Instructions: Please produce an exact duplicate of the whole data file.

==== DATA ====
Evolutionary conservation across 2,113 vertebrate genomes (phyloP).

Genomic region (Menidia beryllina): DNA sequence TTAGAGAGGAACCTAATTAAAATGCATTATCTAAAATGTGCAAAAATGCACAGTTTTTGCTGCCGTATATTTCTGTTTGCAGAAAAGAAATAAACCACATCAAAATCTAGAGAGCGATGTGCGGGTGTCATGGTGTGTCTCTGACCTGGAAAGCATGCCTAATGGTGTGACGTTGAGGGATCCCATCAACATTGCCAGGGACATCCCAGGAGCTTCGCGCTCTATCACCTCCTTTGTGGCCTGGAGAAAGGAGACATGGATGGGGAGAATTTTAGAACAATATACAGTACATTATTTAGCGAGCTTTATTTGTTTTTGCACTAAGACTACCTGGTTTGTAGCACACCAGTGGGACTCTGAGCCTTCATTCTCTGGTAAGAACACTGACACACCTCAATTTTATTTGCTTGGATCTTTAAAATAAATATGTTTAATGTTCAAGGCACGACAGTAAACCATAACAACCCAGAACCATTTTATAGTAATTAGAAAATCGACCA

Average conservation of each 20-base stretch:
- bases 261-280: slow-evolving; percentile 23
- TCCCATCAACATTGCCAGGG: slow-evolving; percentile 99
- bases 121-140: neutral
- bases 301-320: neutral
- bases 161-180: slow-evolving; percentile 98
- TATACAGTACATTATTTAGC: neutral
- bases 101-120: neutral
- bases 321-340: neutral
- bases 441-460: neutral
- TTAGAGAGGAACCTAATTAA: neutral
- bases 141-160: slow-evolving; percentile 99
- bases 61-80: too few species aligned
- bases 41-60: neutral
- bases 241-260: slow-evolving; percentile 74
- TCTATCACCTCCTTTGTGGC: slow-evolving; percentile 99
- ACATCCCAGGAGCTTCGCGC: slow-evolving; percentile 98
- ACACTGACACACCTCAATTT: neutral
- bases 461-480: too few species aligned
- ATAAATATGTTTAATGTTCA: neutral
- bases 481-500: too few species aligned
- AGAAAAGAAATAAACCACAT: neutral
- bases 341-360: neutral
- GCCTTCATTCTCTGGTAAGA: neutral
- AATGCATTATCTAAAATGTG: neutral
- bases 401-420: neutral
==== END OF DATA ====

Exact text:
Evolutionary conservation across 2,113 vertebrate genomes (phyloP).

Genomic region (Menidia beryllina): DNA sequence TTAGAGAGGAACCTAATTAAAATGCATTATCTAAAATGTGCAAAAATGCACAGTTTTTGCTGCCGTATATTTCTGTTTGCAGAAAAGAAATAAACCACATCAAAATCTAGAGAGCGATGTGCGGGTGTCATGGTGTGTCTCTGACCTGGAAAGCATGCCTAATGGTGTGACGTTGAGGGATCCCATCAACATTGCCAGGGACATCCCAGGAGCTTCGCGCTCTATCACCTCCTTTGTGGCCTGGAGAAAGGAGACATGGATGGGGAGAATTTTAGAACAATATACAGTACATTATTTAGCGAGCTTTATTTGTTTTTGCACTAAGACTACCTGGTTTGTAGCACACCAGTGGGACTCTGAGCCTTCATTCTCTGGTAAGAACACTGACACACCTCAATTTTATTTGCTTGGATCTTTAAAATAAATATGTTTAATGTTCAAGGCACGACAGTAAACCATAACAACCCAGAACCATTTTATAGTAATTAGAAAATCGACCA

Average conservation of each 20-base stretch:
- bases 261-280: slow-evolving; percentile 23
- TCCCATCAACATTGCCAGGG: slow-evolving; percentile 99
- bases 121-140: neutral
- bases 301-320: neutral
- bases 161-180: slow-evolving; percentile 98
- TATACAGTACATTATTTAGC: neutral
- bases 101-120: neutral
- bases 321-340: neutral
- bases 441-460: neutral
- TTAGAGAGGAACCTAATTAA: neutral
- bases 141-160: slow-evolving; percentile 99
- bases 61-80: too few species aligned
- bases 41-60: neutral
- bases 241-260: slow-evolving; percentile 74
- TCTATCACCTCCTTTGTGGC: slow-evolving; percentile 99
- ACATCCCAGGAGCTTCGCGC: slow-evolving; percentile 98
- ACACTGACACACCTCAATTT: neutral
- bases 461-480: too few species aligned
- ATAAATATGTTTAATGTTCA: neutral
- bases 481-500: too few species aligned
- AGAAAAGAAATAAACCACAT: neutral
- bases 341-360: neutral
- GCCTTCATTCTCTGGTAAGA: neutral
- AATGCATTATCTAAAATGTG: neutral
- bases 401-420: neutral